In each of the foregoing ethics opinions, successor counsel had been retained to represent the client in connection with the same matter handled by the prior lawyer.  In the Illinois opinion, the new lawyer (B) asked the prior lawyer (A) to provide a breakdown of A’s time spent on the files, together with a list of his expenses, and promised to protect those fees and expenses in the event of any settlement or judgment obtained on behalf of the client.  Several days later, A, without authority from B, called the client and attempted to convince him, through lies, to fire B and re-hire A.  Although the opinion concluded that the communication violated Rule 4.2, it nevertheless declined to adopt a per se rule prohibiting a lawyer’s contact with a former client, acknowledging that there may be valid reasons to contact a former client following discharge.  But as to the communication at issue, the opinion did find that it had been initiated by the discharged lawyer with knowledge of B’s representation and “appear[ed] motivated by a desire on his part to either protect his claim for fees and expenses and/or to convince the client to allow him to resume handling the files.” The communication, therefore, violated Rule 4.2.  In the Rhode Island opinion, successor counsel sent a letter to prior counsel requesting the client’s files and stating that the client no longer wished to be contacted by his prior attorney. Successor counsel enclosed with the letter a “file transfer authorization” signed by the client, authorizing the prior attorney to release the file to successor counsel, discharging the prior attorney, and stating that successor counsel is “my attorney for all purposes.”The opinion concluded that under those circumstances, Rule 4.2 prohibited the prior attorney from communicating directly with the client regarding the file transfer.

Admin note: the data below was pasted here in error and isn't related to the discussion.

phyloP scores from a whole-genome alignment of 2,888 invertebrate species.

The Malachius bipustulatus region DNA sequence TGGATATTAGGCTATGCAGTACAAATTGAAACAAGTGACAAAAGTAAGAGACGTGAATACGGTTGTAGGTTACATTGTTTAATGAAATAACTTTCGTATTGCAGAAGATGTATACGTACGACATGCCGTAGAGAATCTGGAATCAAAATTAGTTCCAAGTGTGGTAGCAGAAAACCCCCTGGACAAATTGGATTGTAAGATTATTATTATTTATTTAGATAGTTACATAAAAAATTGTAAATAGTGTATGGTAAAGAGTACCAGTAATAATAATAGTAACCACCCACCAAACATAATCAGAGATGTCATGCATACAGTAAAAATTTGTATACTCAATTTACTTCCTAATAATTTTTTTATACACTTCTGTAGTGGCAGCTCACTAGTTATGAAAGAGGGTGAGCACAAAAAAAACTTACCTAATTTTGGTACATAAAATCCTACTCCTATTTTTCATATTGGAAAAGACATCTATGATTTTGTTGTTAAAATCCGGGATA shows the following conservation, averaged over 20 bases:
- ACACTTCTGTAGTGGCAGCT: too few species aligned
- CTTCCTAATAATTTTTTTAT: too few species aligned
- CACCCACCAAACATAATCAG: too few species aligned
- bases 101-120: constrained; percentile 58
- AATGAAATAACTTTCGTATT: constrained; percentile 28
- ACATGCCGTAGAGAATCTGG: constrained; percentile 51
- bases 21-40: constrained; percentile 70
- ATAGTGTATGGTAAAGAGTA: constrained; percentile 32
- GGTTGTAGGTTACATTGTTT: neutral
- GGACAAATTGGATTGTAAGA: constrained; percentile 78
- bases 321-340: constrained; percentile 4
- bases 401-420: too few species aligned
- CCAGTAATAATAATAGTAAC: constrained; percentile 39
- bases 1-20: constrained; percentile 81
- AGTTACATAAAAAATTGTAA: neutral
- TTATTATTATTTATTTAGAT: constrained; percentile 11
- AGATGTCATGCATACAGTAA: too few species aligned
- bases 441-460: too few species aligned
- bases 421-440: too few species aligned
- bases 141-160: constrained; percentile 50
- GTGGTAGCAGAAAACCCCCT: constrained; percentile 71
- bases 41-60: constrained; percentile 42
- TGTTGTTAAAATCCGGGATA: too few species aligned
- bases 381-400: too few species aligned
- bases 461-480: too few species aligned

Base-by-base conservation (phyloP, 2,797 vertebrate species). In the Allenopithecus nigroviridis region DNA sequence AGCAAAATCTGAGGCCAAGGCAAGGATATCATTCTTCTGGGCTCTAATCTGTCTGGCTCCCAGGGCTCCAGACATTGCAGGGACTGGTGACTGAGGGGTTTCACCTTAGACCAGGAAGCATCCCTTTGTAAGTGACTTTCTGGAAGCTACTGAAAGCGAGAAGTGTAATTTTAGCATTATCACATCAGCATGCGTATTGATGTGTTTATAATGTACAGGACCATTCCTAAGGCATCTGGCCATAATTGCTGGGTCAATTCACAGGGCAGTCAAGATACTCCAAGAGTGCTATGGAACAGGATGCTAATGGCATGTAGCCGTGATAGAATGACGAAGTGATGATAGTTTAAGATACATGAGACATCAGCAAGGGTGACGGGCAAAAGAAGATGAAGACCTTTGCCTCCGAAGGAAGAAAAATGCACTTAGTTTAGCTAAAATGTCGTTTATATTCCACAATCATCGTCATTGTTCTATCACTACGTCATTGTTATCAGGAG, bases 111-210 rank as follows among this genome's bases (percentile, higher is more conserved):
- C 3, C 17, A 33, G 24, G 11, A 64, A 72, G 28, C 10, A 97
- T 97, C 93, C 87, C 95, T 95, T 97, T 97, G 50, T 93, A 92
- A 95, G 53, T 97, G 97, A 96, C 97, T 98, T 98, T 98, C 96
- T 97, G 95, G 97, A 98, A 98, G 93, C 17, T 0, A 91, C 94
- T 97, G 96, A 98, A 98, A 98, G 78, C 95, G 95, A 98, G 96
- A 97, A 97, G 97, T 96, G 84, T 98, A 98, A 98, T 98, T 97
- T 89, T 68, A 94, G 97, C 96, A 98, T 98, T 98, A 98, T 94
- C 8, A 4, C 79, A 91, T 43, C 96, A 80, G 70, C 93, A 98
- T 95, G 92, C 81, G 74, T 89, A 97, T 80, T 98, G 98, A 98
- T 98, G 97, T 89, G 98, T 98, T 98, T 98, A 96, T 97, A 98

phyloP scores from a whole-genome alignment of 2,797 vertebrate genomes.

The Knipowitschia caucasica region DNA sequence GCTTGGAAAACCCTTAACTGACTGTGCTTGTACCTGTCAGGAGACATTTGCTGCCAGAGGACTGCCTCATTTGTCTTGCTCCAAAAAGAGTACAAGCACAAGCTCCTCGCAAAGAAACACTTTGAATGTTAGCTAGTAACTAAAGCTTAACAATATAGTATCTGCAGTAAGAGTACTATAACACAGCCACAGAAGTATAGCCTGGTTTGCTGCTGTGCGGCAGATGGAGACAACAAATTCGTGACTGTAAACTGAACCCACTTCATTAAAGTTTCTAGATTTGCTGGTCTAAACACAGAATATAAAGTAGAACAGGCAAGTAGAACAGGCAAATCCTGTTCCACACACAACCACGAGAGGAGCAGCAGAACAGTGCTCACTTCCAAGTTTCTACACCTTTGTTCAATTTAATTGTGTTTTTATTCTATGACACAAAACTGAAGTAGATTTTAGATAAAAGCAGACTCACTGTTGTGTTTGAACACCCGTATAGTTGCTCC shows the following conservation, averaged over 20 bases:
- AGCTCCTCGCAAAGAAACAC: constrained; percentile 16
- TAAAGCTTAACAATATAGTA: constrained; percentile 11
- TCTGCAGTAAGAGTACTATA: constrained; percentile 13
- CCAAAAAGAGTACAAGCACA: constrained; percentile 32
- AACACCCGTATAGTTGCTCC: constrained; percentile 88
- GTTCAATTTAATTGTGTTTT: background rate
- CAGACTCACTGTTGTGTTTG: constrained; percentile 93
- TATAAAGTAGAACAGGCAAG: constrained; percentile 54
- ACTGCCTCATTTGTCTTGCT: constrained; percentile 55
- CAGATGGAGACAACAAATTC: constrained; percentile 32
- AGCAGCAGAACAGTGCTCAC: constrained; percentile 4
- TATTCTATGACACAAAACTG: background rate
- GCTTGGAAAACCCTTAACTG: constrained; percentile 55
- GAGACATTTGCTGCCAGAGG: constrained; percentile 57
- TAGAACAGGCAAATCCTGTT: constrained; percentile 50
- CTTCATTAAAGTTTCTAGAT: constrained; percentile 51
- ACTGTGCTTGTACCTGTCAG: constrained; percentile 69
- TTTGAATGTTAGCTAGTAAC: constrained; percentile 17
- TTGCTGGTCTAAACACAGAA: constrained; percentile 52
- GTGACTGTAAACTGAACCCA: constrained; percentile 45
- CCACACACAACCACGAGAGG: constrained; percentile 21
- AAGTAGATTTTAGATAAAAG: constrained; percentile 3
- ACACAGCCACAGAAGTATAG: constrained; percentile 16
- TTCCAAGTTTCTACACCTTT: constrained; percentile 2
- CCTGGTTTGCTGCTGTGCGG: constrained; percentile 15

Rule 4.2, of course, does not flatly prohibit all contact with former clients and there appears to be no reason to adopt any such blanket prohibition. Indeed, we believe that such a per se rule would unduly restrict an attorney’s ability to communicate with a former client regarding matters as to which the client is not represented by counsel.  In our view, therefore, an inquiry from an attorney to a former client, including, but not limited to, a request for unpaid fees and expenses, would not run afoul of Rule 4.2 in the absence of any reason to believe that successor counsel is representing the client with respect to payment of those fees.

In contrast, when a lawyer knows that the former client has secured new counsel, Rule 4.2 prohibits direct contact regarding any matter within the scope of the representation — even where the lawyer is acting pro se — unless the lawyer obtains the prior consent of successor counsel. To be sure, this conclusion may not be fully supported by the language of the first clause of Rule 4.2, which lawyers might justifiably interpret as permitting contact whenever the attorney initiating the communication is acting pro se and thus not “representing a client.” Nevertheless, we believe that our construction, and that of most courts and ethics committees that have considered the question, comports with and furthers one of the salutary policy objectives of the rule, namely, to protect “a represented nonlawyer party from ‘possible overreaching by other lawyers who are participating in the matter.'” In re Disciplinary Proceeding Against Haley, 126 P.3d at 1269 (citation omitted). But given the ambiguity of the rule and its potential for creating a trap for the unwary, we believe the Courts should consider amending the rule to clarify its intended scope and purpose.

© The Association of the Bar of the City of New York